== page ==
Quote:

    The difference is one component - the radio chip.



    Radio chip, antenna, larger battery, better camera optics...



    If the iPhone could be sold at iPod touch + $40 prices, it already would be. The iPhone is already sold off contract direct from Apple in the UK. The iPhone 4 sells for £612. That's £358 more than the equivalent iPod touch.



    Quote:
    Originally Posted by cvaldes1831 View Post


    The iPhone is sold in many markets at full retail price, totally unsubsidized. You do realize that there are markets other than the United States of America and that not all of them use carrier subsidies?



    You might want to check my location, buddy. The iPhone's penetration is far higher in countries where carriers are allowed to subsidize phones.
  • Reply 45 of 53
    dasanman69dasanman69 Posts: 13,002member
    Quote:
    Originally Posted by frugality View Post


    If there's room to remove material, it can be done by making the case smaller AND the screen larger at the same time.



    We're not talking about the glass here. We're talking about the lit-up part -- the screen. There was a (supposed) spy pic posted in one of these Appleinsider reports of a new edge-to-edge screen for the next iPhone.



    The only way I see the screen getting longer but not wider thus changing the aspect ratio which I doubt they'll do. There's very little real estate on the sides.
  • Reply 46 of 53
    asdasdasdasd Posts: 5,686member
    Quote:
    Originally Posted by RichL View Post


    R&D is nowhere near the same. The software might be standard but the hardware isn't. The constant revisions of the antenna shows just how complex making a cell phone is compared to a portable media player.



    Testing is far higher too. Take a look at the 3GPP specs some time. We're talking 10,000 pages of technical specifications at a bare minimum. Now imagine each country's wireless regular doing its own testing plus every major carrier. Apple has to conform to these specs. It's a nightmare, especially when countries and carriers don't always agree on the interpretation of these specifications.



    None of this adds to the cost of the particular phone. Its all R&D not broken out per phone, as pointed out already. And since Apple's R&D is 2% of their entire costs, they can take it. Also, other companies can do it, why not APple?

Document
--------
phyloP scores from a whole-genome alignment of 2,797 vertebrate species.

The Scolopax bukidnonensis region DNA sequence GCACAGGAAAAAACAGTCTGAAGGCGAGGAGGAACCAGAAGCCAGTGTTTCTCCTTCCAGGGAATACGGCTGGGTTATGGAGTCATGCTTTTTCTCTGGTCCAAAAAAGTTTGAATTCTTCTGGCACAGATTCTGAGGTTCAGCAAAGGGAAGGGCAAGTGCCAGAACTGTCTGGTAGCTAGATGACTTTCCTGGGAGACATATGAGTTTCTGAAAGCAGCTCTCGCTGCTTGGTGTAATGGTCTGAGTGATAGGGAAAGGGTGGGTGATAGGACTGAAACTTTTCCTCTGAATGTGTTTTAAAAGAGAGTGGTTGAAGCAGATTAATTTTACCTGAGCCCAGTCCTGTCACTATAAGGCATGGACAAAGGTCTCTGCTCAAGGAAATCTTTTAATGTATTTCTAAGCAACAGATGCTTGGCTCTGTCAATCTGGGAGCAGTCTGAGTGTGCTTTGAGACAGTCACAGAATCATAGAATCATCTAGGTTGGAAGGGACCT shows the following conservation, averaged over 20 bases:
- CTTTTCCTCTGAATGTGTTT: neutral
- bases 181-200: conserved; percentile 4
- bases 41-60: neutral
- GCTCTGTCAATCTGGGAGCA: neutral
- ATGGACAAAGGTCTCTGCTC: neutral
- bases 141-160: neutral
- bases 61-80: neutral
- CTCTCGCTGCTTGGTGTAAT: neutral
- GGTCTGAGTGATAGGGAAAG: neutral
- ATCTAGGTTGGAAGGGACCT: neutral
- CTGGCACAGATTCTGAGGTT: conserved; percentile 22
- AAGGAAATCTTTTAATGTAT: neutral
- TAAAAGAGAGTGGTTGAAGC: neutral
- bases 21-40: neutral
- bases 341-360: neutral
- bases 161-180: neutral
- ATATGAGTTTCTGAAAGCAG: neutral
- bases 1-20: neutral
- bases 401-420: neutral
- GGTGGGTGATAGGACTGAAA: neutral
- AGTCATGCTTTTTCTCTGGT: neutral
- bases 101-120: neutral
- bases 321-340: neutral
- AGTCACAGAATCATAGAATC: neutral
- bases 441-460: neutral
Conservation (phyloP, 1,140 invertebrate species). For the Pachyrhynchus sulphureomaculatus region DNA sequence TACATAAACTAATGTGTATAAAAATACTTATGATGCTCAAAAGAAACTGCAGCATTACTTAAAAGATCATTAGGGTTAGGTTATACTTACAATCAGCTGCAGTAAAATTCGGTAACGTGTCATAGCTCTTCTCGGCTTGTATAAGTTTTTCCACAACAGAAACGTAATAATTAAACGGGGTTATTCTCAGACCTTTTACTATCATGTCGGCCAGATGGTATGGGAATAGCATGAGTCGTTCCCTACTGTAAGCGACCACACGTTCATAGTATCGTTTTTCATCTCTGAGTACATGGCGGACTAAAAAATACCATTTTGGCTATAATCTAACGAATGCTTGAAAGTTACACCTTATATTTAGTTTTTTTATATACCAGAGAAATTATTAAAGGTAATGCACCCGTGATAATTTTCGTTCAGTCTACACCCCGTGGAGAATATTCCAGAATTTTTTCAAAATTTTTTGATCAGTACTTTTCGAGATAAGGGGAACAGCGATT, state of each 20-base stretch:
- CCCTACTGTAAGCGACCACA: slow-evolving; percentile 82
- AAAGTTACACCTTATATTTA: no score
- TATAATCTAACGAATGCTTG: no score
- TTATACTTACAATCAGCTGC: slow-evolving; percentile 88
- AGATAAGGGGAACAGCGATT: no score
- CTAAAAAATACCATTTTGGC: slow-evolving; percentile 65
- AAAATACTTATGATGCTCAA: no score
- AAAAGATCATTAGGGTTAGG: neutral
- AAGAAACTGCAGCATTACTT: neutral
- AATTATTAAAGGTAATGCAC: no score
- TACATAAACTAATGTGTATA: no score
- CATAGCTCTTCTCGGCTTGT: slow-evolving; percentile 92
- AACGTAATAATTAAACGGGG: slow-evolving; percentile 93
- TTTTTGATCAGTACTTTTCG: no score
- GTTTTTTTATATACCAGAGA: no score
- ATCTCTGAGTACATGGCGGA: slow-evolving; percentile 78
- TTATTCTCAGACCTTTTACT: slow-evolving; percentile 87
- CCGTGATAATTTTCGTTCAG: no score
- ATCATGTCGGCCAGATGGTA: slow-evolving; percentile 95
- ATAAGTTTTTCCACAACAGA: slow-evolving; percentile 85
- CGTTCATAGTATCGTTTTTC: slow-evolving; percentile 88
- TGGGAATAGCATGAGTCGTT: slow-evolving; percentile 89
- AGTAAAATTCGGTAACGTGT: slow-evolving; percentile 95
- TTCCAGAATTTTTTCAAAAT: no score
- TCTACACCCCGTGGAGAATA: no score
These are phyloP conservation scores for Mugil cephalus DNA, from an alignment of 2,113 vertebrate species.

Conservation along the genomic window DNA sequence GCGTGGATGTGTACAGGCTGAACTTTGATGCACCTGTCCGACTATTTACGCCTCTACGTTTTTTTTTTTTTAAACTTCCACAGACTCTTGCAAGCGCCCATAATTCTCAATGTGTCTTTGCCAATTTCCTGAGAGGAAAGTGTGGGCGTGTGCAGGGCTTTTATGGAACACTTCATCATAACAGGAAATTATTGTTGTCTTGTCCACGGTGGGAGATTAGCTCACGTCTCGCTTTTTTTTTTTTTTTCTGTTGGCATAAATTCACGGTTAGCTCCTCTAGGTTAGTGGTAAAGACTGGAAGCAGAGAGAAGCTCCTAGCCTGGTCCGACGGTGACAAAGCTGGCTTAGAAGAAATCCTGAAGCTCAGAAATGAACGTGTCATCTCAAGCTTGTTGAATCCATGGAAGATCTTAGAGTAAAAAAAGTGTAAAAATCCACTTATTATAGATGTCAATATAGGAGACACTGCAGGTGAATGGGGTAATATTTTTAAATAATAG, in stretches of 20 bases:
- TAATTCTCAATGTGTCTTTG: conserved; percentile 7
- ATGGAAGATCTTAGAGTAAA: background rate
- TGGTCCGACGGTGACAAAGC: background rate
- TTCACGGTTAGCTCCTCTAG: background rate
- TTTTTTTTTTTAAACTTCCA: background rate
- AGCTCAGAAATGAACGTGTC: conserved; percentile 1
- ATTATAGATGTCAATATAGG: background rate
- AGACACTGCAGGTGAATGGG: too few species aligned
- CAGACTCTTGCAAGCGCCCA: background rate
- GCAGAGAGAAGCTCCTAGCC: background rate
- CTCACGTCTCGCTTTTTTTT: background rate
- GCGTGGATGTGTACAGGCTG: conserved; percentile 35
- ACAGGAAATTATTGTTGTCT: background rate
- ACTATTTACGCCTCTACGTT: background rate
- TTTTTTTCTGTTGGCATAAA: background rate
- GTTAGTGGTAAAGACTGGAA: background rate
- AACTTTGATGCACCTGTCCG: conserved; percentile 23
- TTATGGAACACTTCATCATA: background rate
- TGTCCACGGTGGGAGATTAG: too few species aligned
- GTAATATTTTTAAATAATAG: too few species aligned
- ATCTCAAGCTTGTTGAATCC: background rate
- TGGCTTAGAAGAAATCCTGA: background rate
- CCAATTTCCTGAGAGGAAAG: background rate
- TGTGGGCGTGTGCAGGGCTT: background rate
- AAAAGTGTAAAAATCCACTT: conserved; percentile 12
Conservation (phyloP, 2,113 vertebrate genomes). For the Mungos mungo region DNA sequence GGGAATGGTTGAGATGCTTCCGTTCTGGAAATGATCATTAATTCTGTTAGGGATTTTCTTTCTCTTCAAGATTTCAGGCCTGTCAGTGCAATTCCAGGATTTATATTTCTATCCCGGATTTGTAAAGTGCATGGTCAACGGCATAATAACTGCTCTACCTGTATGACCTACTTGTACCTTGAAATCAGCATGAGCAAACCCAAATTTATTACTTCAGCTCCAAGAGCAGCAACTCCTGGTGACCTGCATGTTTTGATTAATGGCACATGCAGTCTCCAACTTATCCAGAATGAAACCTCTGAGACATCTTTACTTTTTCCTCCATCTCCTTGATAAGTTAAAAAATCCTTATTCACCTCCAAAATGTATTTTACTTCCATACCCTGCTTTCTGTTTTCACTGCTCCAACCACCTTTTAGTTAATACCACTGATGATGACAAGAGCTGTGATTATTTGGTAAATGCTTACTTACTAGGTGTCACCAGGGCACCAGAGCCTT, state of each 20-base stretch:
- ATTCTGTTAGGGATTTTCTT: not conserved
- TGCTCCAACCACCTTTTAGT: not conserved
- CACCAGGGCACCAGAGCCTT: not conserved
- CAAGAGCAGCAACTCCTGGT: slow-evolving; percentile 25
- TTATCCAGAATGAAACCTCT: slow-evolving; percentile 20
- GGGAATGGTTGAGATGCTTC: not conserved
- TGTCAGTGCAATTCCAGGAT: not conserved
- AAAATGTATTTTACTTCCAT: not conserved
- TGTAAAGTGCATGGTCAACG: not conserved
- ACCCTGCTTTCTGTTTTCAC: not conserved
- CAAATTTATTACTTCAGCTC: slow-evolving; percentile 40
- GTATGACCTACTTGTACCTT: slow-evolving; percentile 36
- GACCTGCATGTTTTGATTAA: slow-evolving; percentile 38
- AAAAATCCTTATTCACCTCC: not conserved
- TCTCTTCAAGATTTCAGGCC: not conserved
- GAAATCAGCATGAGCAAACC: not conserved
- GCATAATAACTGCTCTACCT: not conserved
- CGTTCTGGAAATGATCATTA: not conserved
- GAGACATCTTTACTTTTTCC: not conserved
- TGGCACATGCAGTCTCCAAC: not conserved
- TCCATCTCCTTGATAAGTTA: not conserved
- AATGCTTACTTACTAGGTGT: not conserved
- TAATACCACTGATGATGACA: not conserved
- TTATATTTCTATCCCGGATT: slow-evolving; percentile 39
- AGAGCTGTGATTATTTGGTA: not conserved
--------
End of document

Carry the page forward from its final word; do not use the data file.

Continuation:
And the Antenna? That was specifically a new design for the iP4. It was a clever design which went a bit wrong, experimentation of that level is not needed for lower end models.



    Quote:

    And you just have to look at Apple's current spat with Nokia to tell you all you need to know about the cost of licensing.



    What do you think the cost of licencing is per phone?





    Quote:

    Radio chip, antenna, larger battery, better camera optics...



    If the iPhone could be sold at iPod touch + $40 prices, it already would be. The iPhone is already sold off contract direct from Apple in the UK. The iPhone 4 sells for £612. That's £358 more than the equivalent iPod touch.



    Yes, and as we pointed out the component prices are about the same. The iPhone 4's £358 more is markup, and it is the reason why Android took leadership this year. And it doesnt need the larger battery or the better camera. It doesnt need a camera, in fact. That could be one of the ways to reduce prices on a low end model, and encourage people to get the higher one. The radio chip and antenna costs are < $20.



    Quote:

    You might want to check my location, buddy. The iPhone's penetration is higher is countries where carriers are allowed to subsidize phones.



    And that penetration is lower than it would be with cheaper phones. Obviously the iPhone is expensive, so without carrier subsidise it is not going to sell. The top model will always be expensive, the bottom entry level model doesnt have to be.